Relationship of hepatocellular carcinoma to soya food consumption: A cohort-based, case-control study in Japan

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Abstract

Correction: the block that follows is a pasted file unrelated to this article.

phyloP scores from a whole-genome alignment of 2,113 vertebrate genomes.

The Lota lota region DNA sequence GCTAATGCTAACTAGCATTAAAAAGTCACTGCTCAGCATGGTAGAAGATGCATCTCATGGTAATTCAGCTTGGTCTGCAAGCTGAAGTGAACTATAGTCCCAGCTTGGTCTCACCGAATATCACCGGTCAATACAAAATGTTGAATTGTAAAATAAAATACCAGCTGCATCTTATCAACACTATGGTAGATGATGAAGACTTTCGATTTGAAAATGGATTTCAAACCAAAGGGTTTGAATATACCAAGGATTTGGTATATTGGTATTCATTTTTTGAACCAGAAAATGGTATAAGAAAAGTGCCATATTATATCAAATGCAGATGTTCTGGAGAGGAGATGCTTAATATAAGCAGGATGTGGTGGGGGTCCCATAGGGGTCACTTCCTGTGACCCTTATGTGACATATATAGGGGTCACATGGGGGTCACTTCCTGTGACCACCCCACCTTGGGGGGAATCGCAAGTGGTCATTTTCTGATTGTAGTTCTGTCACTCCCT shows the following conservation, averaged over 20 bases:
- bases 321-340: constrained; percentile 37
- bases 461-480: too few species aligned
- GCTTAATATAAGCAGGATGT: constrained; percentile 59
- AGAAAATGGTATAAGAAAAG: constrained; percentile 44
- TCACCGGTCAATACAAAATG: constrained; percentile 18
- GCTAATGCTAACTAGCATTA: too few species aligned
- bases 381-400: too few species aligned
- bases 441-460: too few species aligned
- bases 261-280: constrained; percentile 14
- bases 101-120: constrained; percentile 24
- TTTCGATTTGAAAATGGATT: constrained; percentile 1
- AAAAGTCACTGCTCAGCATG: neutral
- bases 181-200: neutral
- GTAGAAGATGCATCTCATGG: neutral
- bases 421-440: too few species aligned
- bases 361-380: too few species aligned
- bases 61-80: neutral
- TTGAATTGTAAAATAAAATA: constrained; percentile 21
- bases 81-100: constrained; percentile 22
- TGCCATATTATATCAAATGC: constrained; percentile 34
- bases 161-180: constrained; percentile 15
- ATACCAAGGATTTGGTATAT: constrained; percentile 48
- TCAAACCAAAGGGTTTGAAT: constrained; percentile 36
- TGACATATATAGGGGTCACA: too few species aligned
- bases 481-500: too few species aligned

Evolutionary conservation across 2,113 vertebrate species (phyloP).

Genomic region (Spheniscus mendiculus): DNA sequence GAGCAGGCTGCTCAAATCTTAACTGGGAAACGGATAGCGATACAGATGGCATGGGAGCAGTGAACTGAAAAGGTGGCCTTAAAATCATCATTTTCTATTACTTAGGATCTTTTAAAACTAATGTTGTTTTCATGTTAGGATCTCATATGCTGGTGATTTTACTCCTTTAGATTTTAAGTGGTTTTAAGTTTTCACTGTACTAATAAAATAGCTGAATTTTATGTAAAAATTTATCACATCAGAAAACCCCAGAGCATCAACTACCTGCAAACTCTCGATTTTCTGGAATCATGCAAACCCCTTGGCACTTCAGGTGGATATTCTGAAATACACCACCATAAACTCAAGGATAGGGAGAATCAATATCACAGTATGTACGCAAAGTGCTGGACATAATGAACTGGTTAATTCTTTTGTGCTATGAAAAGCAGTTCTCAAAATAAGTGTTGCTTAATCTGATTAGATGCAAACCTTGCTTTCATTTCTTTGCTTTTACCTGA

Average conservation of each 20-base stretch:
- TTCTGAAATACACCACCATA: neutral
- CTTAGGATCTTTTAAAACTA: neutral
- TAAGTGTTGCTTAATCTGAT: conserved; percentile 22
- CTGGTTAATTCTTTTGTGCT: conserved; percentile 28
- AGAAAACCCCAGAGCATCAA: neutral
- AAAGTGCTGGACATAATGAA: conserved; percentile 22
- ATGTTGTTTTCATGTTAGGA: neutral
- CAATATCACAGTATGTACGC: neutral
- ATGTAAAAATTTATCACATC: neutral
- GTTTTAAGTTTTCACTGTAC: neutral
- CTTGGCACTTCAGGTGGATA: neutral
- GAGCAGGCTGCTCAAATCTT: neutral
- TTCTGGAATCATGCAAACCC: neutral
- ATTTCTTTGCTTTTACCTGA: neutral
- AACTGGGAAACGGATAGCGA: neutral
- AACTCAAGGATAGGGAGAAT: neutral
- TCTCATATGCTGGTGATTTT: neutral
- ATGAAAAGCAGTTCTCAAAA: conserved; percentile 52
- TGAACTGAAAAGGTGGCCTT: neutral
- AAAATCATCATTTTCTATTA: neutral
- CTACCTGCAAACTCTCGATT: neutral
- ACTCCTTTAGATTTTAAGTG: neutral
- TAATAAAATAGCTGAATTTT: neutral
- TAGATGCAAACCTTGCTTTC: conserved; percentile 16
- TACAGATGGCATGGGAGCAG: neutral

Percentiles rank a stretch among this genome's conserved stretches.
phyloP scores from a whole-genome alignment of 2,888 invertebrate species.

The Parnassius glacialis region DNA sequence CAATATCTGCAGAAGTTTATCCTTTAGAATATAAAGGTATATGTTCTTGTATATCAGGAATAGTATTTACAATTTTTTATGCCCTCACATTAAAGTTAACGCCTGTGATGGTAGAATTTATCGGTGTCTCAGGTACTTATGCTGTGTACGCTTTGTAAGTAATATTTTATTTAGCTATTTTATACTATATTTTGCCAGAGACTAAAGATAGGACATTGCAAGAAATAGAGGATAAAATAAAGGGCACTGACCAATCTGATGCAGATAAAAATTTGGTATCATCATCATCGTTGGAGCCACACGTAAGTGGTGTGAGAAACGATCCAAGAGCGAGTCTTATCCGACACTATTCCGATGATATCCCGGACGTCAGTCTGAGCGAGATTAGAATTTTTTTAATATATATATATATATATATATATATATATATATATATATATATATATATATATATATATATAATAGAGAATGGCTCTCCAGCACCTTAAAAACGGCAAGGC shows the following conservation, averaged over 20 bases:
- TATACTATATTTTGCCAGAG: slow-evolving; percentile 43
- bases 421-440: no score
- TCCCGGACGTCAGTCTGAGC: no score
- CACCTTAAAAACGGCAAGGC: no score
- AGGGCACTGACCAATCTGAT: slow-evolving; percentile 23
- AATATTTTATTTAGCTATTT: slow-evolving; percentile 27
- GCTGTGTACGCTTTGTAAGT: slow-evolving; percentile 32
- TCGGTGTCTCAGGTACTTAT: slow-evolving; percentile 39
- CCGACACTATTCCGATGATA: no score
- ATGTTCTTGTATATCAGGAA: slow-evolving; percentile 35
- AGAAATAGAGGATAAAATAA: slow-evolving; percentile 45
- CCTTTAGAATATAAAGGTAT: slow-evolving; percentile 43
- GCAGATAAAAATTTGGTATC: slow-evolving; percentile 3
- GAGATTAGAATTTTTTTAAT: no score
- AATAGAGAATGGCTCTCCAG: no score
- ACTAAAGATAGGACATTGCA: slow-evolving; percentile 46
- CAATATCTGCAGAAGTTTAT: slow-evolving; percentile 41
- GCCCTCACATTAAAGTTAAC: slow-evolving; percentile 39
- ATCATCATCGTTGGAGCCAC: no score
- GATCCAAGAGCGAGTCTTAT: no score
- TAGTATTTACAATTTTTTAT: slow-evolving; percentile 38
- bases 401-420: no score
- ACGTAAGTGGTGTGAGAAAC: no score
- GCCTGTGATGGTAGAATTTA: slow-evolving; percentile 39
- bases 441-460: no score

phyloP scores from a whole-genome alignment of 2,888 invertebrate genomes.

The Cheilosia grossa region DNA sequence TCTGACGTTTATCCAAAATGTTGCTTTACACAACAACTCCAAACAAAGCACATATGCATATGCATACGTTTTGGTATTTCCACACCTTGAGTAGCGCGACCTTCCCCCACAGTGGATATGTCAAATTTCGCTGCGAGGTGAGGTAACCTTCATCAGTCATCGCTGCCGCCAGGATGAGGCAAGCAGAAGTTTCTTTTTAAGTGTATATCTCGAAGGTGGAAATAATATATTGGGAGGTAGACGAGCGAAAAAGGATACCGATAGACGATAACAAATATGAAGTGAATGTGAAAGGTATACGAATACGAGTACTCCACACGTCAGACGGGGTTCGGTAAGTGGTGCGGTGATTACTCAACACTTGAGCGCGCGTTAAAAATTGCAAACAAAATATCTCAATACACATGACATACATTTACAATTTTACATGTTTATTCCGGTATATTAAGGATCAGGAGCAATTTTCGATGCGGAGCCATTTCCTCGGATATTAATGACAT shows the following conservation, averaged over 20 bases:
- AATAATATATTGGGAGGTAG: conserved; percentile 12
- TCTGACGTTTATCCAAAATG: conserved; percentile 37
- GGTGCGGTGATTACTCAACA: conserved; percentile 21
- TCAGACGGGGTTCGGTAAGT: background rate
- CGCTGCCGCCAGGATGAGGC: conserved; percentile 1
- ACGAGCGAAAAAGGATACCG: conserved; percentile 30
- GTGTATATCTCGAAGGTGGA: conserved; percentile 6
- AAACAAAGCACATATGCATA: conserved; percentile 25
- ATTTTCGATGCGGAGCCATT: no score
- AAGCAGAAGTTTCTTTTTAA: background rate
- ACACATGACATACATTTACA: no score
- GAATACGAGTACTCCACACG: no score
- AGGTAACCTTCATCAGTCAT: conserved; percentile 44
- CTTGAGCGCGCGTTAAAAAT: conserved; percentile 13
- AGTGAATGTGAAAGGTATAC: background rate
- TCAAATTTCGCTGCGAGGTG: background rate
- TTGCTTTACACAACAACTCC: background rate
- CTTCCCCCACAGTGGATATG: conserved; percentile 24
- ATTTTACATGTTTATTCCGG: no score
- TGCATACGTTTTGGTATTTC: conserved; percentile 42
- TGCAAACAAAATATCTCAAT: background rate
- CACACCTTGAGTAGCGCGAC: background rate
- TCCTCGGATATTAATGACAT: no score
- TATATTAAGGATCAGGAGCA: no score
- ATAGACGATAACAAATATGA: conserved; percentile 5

To determine if the risk of hepatocellular carcinoma (HCC) is reduced by consumption of soya foods, we conducted a case-control study within a cohort of Japanese A-bomb survivors. We compared the prediagnosis consumption of isoflavone-rich miso soup and tofu to HCC risk, adjusting for hepatitis B (HBV) and C (HCV) viral infections, the major HCC risk factors in this population. The study included 176 pathologist-confirmed cases of HCC diagnosed in 1964–1988 and 560 controls who died of diseases other than liver cancer. We examined dietary information collected at least 2 years before diagnosis or death and tissue-based measures of viral hepatitis. Using logistic regression, crude ORs were 0.5 (95% CI 0.29–0.95) and 0.5 (95% CI 0.20–0.99) for high vs. low miso soup and tofu intake, respectively. Adjusting for year of birth, sex, HBV, HCV and other factors, the OR for miso soup was unchanged at 0.5 (95% CI 0.14–1.55), and miso results were similar when ORs were recalculated separately for earlier and later birth cohorts to assess consistency of results. The adjusted OR for tofu was 0.9 (95% CI 0.20–3.51). We also found a statistically significant (p < 0.0001) interaction between sex and HCV, with risk of HCC being substantially higher for women. We conclude that consumption of miso soup and other soya foods may reduce HCC risk. © 2005 Wiley-Liss, Inc.

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